Some people like you, some people don't. In the end you just have to be yourself.
I firmly believe that all human beings have access to extraordinary energies and powers. Judging from accounts of mystical experience, heightened creativity, or exceptional performance by athletes and artists, we harbor a greater life than we know. There we go beyond those limited and limiting patterns of body, emotions, volition, and understanding that have been keeping us in dry-dock. Instead we become available to our capacity for a larger life in body, mind, and spirit. In this state we know great torrents of delight.
Every part of this soil is sacred in the estimation of my people. Every hillside, every valley, every plain and grove, has been hallowed by some sad or happy event in days long vanished. Even the rocks, which seem to be dumb and dead as the swelter in the sun along the silent shore, thrill with memories of stirring events connected with the lives of my people, and the very dust upon which you now stand responds more lovingly to their footsteps than yours, because it is rich with the blood of our ancestors, and our bare feet are conscious of the sympathetic touch. Our departed braves, fond mothers, glad, happy hearted maidens, and even the little children who lived here and rejoiced here for a brief season, will love these somber solitudes and at eventide they greet shadowy returning spirits. And when the last Red Man shall have perished, and the memory of my tribe shall have become a myth among the White Men, these shores will swarm with the invisible dead of my tribe, and when your children's children think themselves alone in the field, the store, the shop, upon the highway, or in the silence of the pathless woods, they will not be alone. In all the earth there is no place dedicated to solitude. At night when the streets of your cities and villages are silent and you think them deserted, they will throng with the returning hosts that once filled them and still love this beautiful land.This text appeared in the Seattle Sunday Star on Oct. 29, 1887, in a column by Dr. Henry A. Smith. Smith took notes as Seattle spoke and created this text in English from those notes.
If I were seriously ill and in desperate need of a physician, and if by some miracle I could secure either Hippocrates, the Father of Medicine, or a young doctor fresh from the Johns Hopkins School of Medicine, with his equipment comprising the latest developments in the technologies and techniques of medicine, I should, of course, take the young doctor. On the other hand, if I were commissioned to find a teacher for a group of adolescent boys and if, by some miracle, I could secure either Socrates or the latest Ph.D. from Teachers College, with his equipment of the latest technologies and techniques of teaching, with all due respect to the College that employs me and to my students, I am fairly certain that I would jump at the chance to get Socrates.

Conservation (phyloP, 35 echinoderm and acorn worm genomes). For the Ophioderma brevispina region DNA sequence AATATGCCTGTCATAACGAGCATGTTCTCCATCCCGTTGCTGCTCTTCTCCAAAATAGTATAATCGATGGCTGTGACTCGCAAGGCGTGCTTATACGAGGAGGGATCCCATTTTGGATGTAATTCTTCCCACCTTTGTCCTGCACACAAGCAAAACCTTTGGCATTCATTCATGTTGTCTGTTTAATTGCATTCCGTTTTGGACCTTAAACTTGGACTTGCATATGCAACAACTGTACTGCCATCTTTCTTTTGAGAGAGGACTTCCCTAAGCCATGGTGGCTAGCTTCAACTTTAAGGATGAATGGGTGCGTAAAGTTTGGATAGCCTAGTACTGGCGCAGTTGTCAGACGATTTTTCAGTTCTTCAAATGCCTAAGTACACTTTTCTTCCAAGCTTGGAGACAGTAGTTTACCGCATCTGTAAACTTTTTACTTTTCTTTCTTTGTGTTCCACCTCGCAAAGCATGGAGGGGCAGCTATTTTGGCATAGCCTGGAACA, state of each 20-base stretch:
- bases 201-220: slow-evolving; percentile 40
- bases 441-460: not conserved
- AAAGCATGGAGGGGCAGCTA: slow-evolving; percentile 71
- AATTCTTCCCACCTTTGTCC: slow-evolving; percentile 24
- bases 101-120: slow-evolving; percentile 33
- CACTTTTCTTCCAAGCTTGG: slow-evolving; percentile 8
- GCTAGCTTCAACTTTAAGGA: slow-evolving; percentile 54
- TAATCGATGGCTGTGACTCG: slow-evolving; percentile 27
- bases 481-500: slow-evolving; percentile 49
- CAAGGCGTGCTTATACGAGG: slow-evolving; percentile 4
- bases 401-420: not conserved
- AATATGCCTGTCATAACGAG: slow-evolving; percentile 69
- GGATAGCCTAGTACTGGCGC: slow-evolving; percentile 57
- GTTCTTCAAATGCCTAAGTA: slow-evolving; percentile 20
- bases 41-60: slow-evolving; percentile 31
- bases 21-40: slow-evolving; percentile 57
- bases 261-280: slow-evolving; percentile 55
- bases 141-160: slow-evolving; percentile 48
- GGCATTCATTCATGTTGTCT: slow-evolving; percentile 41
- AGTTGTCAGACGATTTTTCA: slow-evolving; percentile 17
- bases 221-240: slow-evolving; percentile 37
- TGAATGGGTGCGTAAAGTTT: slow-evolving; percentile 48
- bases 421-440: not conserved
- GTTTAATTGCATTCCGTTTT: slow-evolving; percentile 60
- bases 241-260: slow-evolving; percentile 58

It will be said that the joy of mental adventure must be rare, that there are few who can appreciate it, and that ordinary education can take no account of so aristocratic a good. I do not believe this. The joy of mental adventure is far commoner in the young than in grown men and women. ...It is rare in later life because everything is done to kill it during education.
Times have changed, and science has made great progress, and so has our work; but our principles have only been confirmed, and along with them our conviction that mankind can hope for a solution to its problems, among which the most urgent are those of peace and unity, only by turning its attention and energies to the discovery of the child and to the development of the great potentialities of the human personality in the course of its formation.
If school success were a reliable index of human capacity, we should be able to go a step further and say that the intelligence test is a general measure of human capacity. But of course no such claim can be made for school success, for that would be to say that the purpose of the schools is to measure capacity. It is impossible to admit this. The childÂ’s success with school work cannot be a measure of a childÂ’s success in life. On the contrary, his success in life must be a significant measure of the schoolÂ’s success in developing the capacities of the child. If a child fails in school and then fails in life, the school cannot sit back and say: you see how accurately I predicted this. Unless we are to admit that education is essentially impotent, we have to throw back the childÂ’s failure at the school, and describe it as a failure not by the child but by the school.http://historymatters.gmu.edu/d/5172/